Con artist failed to convince the Grim Reaper
A morbidly obese fraudster who tried to argue he was too fat for jail died in custody after being taken to prison from a hospital bed.
Max Heslehurst, 58, known as "Mad Max" and "Fat Max", who tipped the scales at 200kg, died last August while in custody.
He was on parole after serving a 3 -year jail term for fraud. He had fleeced at least 30 people across the North Island of more than $300,000.
It was the latest in a string of cons Fat Max had carried out over a 26-year crooked career here and in Australia, during which he racked up more than 100 convictions, most for fraud.
During his time Heslehurst claimed to have won Lotto, managed multimillion-dollar investments, headed companies and been an unlikely lothario targetting solo mums through online dating sites.
He had been due to appear at Hamilton District Court facing fresh charges involving fleecing a further $100,000 from hapless victims. But he collapsed of a suspected heart attack outside the court last May. His lawyer told the court Heslehurst had been taken to Waikato Hospital and he was excused from appearing.
But with the new allegations hanging over him and a history of using his size and medical problems as excuses to delay proceedings, a parole recall warrant was later issued - forcing him to go back to prison to serve out the rest of his original sentence.
Police arrested him at Waikato Hospital and took him to Waikeria Prison. But within days he was transferred back to the hospital and died - technically while still in Corrections Department custody.
An inquest into his death will be held in July.
Mike Williams, of the Howard League for Penal Reform, said the case had already been raised with his group, but had no criticism of the prison authorities, saying they had no choice but to recall Heslehurst. "The responsibility lies with the doctors who released him. They must have felt he was OK to release back to the jail."
The hospital would not discuss the case.
Hamilton detective Simon Eckersley said Heslehurst had a history of claiming medical problems, and had in the past fought extradition from Australia "saying he was too fat to fly". When eventually brought to New Zealand, Heslehurst promptly got a friend's passport and flew back to Australia. He was finally deported to New Zealand. The Sunday Star-Times reported on Heslehurst in 2009 when he went to the Court of Appeal arguing his size and ill-health should keep him out of prison.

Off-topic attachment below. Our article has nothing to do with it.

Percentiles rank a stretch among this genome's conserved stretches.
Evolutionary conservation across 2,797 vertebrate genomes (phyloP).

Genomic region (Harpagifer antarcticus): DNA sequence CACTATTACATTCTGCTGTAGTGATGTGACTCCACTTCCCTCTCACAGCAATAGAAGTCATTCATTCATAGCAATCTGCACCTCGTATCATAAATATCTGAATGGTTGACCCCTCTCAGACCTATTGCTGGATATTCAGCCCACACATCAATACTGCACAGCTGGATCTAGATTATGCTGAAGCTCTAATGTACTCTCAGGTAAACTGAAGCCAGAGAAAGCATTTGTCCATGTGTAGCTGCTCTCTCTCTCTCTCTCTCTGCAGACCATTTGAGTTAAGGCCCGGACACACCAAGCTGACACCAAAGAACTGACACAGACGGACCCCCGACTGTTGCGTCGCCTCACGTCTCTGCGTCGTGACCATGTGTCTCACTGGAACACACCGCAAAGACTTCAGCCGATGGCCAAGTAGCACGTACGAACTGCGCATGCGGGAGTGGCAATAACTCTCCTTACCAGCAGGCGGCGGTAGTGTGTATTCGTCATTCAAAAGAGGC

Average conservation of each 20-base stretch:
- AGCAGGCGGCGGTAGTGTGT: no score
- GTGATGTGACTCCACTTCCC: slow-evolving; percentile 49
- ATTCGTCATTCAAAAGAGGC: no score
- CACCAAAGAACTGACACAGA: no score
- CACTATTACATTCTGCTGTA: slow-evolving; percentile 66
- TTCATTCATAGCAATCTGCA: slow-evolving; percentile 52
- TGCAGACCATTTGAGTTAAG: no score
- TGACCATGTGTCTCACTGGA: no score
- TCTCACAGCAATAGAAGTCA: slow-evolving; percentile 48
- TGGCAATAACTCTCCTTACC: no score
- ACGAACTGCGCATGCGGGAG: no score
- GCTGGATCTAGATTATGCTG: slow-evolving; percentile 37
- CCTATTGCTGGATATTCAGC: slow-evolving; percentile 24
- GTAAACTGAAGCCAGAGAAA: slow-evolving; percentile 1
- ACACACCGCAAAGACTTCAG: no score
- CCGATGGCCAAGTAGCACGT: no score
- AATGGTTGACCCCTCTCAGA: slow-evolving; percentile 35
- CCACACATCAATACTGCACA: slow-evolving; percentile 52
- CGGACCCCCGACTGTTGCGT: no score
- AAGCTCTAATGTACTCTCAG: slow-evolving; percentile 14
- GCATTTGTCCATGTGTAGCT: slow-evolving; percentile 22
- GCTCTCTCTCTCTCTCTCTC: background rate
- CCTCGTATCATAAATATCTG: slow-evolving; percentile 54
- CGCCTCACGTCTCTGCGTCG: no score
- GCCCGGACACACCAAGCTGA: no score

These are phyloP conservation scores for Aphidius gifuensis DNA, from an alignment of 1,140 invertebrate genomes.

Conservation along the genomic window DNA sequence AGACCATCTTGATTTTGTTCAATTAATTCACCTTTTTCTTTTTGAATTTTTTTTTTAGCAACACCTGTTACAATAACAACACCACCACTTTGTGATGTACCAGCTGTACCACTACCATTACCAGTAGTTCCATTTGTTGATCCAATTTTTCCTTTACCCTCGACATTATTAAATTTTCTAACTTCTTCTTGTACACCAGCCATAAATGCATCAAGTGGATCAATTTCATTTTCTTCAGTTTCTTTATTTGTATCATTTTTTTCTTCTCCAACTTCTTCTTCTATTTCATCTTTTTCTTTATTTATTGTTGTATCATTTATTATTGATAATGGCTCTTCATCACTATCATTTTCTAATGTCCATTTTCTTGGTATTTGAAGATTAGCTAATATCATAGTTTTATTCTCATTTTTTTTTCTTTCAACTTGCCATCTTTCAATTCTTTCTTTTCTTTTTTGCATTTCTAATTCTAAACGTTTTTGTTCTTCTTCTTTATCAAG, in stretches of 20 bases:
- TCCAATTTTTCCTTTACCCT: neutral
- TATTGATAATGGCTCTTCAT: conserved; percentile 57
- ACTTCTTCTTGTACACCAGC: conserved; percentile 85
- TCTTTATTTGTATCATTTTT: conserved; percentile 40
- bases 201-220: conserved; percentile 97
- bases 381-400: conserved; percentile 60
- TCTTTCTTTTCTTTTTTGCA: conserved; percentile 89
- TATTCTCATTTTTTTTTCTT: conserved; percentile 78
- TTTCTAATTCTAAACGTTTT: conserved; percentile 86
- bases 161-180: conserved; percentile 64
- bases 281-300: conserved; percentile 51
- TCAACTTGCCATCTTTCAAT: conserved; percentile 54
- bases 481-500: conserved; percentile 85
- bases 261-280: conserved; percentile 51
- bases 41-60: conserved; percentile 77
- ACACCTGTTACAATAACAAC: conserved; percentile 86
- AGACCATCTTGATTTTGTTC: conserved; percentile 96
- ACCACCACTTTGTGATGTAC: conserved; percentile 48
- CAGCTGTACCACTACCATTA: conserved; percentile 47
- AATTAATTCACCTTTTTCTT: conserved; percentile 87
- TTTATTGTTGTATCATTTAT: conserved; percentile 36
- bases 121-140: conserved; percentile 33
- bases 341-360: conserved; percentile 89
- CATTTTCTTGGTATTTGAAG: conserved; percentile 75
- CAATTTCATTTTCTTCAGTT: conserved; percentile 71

His lawyer argued Heslehurst was "degraded" in prison, and other prisoners had to care for him, including wiping his bottom.
The courts rejected the appeal and sent him to jail. Eckersley described him as a "consummate conman" but his methods were simple. He played on people's greed, duping his victims by offering to sell them cut-price cars or wide-screen televisions, none of which existed.
"He had the ability to talk people into anything - people from all walks of life, from dentists to little old ladies." Eckersley said in one instance Heslehurst went into a bank to do some banking and noticed the branch was undergoing renovations.
He spun a line that he was involved in a motel that had gone into liquidation and he had several brand-new big-screen TVs to sell for $750 each.
Despite never showing them the merchandise "he sold five to bank staff and one to the builder, all for cash". On another occasion he walked into a car dealership with a losing Lotto ticket, Eckersley said, convincing the car dealer he was a new millionaire and drove out in a new car with another on order.
One of Fat Max's victims, Shirley Ross, said Heslehurst was "a big fat ugly piece of whatever" but he was very convincing.
"He had a memory like a tape recorder. He could bullshit you but a week later he knew exactly what he had said." Asked if she knew of his death, Ross said, "Yes, thank God. It's the best piece of news I've ever had."
Sunday Star Times